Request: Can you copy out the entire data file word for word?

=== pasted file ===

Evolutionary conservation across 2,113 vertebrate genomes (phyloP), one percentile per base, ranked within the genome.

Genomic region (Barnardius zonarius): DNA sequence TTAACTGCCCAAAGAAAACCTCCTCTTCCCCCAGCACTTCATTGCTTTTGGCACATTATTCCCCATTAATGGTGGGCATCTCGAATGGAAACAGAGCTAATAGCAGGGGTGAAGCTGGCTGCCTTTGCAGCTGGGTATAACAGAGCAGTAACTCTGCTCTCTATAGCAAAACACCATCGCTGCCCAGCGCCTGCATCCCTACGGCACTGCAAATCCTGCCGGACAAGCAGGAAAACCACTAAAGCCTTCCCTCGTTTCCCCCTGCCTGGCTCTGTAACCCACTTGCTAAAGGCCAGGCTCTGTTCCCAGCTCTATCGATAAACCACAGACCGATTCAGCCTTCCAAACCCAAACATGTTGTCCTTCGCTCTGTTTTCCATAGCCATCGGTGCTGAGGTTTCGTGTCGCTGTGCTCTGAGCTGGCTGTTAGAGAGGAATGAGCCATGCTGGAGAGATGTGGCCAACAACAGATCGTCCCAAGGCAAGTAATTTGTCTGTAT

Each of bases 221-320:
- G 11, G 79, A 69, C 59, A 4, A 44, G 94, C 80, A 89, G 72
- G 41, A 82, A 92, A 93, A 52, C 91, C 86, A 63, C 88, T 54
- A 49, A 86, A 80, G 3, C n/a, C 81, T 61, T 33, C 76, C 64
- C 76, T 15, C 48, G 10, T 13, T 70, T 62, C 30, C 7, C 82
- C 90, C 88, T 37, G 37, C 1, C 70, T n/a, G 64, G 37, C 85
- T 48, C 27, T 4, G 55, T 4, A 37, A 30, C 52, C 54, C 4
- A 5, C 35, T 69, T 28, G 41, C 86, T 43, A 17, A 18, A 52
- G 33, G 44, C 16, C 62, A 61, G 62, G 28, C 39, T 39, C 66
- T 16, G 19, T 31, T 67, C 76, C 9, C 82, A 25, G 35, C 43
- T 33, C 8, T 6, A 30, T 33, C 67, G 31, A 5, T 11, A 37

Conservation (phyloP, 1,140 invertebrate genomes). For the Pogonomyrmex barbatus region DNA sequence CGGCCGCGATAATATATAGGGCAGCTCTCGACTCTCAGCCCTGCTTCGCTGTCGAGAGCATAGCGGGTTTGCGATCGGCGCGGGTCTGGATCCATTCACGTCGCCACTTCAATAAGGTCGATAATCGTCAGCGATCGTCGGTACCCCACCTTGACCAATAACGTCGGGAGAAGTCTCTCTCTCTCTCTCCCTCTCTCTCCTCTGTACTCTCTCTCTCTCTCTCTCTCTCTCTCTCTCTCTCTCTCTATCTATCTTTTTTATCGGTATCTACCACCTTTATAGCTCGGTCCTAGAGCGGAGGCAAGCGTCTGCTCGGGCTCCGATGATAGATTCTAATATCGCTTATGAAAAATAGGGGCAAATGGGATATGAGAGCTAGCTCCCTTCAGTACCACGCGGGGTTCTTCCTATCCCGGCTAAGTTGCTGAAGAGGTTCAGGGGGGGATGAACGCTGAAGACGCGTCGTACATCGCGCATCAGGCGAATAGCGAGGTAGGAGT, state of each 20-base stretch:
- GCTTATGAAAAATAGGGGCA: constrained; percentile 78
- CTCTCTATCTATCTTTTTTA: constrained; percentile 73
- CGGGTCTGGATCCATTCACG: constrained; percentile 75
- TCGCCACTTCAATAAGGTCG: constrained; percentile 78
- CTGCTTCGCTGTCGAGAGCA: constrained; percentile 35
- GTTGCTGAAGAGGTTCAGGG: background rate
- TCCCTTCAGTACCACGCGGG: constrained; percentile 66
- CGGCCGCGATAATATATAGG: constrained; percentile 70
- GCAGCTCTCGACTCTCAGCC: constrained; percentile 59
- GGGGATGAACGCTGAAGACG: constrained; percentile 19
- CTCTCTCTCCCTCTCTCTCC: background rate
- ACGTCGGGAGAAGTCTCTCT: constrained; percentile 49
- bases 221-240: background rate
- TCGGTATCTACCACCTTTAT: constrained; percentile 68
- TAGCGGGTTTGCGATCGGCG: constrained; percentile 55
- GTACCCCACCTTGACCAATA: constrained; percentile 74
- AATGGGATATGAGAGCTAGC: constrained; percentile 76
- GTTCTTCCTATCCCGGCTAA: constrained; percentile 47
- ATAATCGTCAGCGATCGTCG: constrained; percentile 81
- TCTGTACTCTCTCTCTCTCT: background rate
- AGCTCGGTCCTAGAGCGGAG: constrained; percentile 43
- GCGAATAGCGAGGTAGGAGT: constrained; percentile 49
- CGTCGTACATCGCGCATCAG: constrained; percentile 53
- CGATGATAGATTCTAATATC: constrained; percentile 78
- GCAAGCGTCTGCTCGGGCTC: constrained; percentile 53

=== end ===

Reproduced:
Evolutionary conservation across 2,113 vertebrate genomes (phyloP), one percentile per base, ranked within the genome.

Genomic region (Barnardius zonarius): DNA sequence TTAACTGCCCAAAGAAAACCTCCTCTTCCCCCAGCACTTCATTGCTTTTGGCACATTATTCCCCATTAATGGTGGGCATCTCGAATGGAAACAGAGCTAATAGCAGGGGTGAAGCTGGCTGCCTTTGCAGCTGGGTATAACAGAGCAGTAACTCTGCTCTCTATAGCAAAACACCATCGCTGCCCAGCGCCTGCATCCCTACGGCACTGCAAATCCTGCCGGACAAGCAGGAAAACCACTAAAGCCTTCCCTCGTTTCCCCCTGCCTGGCTCTGTAACCCACTTGCTAAAGGCCAGGCTCTGTTCCCAGCTCTATCGATAAACCACAGACCGATTCAGCCTTCCAAACCCAAACATGTTGTCCTTCGCTCTGTTTTCCATAGCCATCGGTGCTGAGGTTTCGTGTCGCTGTGCTCTGAGCTGGCTGTTAGAGAGGAATGAGCCATGCTGGAGAGATGTGGCCAACAACAGATCGTCCCAAGGCAAGTAATTTGTCTGTAT

Each of bases 221-320:
- G 11, G 79, A 69, C 59, A 4, A 44, G 94, C 80, A 89, G 72
- G 41, A 82, A 92, A 93, A 52, C 91, C 86, A 63, C 88, T 54
- A 49, A 86, A 80, G 3, C n/a, C 81, T 61, T 33, C 76, C 64
- C 76, T 15, C 48, G 10, T 13, T 70, T 62, C 30, C 7, C 82
- C 90, C 88, T 37, G 37, C 1, C 70, T n/a, G 64, G 37, C 85
- T 48, C 27, T 4, G 55, T 4, A 37, A 30, C 52, C 54, C 4
- A 5, C 35, T 69, T 28, G 41, C 86, T 43, A 17, A 18, A 52
- G 33, G 44, C 16, C 62, A 61, G 62, G 28, C 39, T 39, C 66
- T 16, G 19, T 31, T 67, C 76, C 9, C 82, A 25, G 35, C 43
- T 33, C 8, T 6, A 30, T 33, C 67, G 31, A 5, T 11, A 37

Conservation (phyloP, 1,140 invertebrate genomes). For the Pogonomyrmex barbatus region DNA sequence CGGCCGCGATAATATATAGGGCAGCTCTCGACTCTCAGCCCTGCTTCGCTGTCGAGAGCATAGCGGGTTTGCGATCGGCGCGGGTCTGGATCCATTCACGTCGCCACTTCAATAAGGTCGATAATCGTCAGCGATCGTCGGTACCCCACCTTGACCAATAACGTCGGGAGAAGTCTCTCTCTCTCTCTCCCTCTCTCTCCTCTGTACTCTCTCTCTCTCTCTCTCTCTCTCTCTCTCTCTCTCTCTATCTATCTTTTTTATCGGTATCTACCACCTTTATAGCTCGGTCCTAGAGCGGAGGCAAGCGTCTGCTCGGGCTCCGATGATAGATTCTAATATCGCTTATGAAAAATAGGGGCAAATGGGATATGAGAGCTAGCTCCCTTCAGTACCACGCGGGGTTCTTCCTATCCCGGCTAAGTTGCTGAAGAGGTTCAGGGGGGGATGAACGCTGAAGACGCGTCGTACATCGCGCATCAGGCGAATAGCGAGGTAGGAGT, state of each 20-base stretch:
- GCTTATGAAAAATAGGGGCA: constrained; percentile 78
- CTCTCTATCTATCTTTTTTA: constrained; percentile 73
- CGGGTCTGGATCCATTCACG: constrained; percentile 75
- TCGCCACTTCAATAAGGTCG: constrained; percentile 78
- CTGCTTCGCTGTCGAGAGCA: constrained; percentile 35
- GTTGCTGAAGAGGTTCAGGG: background rate
- TCCCTTCAGTACCACGCGGG: constrained; percentile 66
- CGGCCGCGATAATATATAGG: constrained; percentile 70
- GCAGCTCTCGACTCTCAGCC: constrained; percentile 59
- GGGGATGAACGCTGAAGACG: constrained; percentile 19
- CTCTCTCTCCCTCTCTCTCC: background rate
- ACGTCGGGAGAAGTCTCTCT: constrained; percentile 49
- bases 221-240: background rate
- TCGGTATCTACCACCTTTAT: constrained; percentile 68
- TAGCGGGTTTGCGATCGGCG: constrained; percentile 55
- GTACCCCACCTTGACCAATA: constrained; percentile 74
- AATGGGATATGAGAGCTAGC: constrained; percentile 76
- GTTCTTCCTATCCCGGCTAA: constrained; percentile 47
- ATAATCGTCAGCGATCGTCG: constrained; percentile 81
- TCTGTACTCTCTCTCTCTCT: background rate
- AGCTCGGTCCTAGAGCGGAG: constrained; percentile 43
- GCGAATAGCGAGGTAGGAGT: constrained; percentile 49
- CGTCGTACATCGCGCATCAG: constrained; percentile 53
- CGATGATAGATTCTAATATC: constrained; percentile 78
- GCAAGCGTCTGCTCGGGCTC: constrained; percentile 53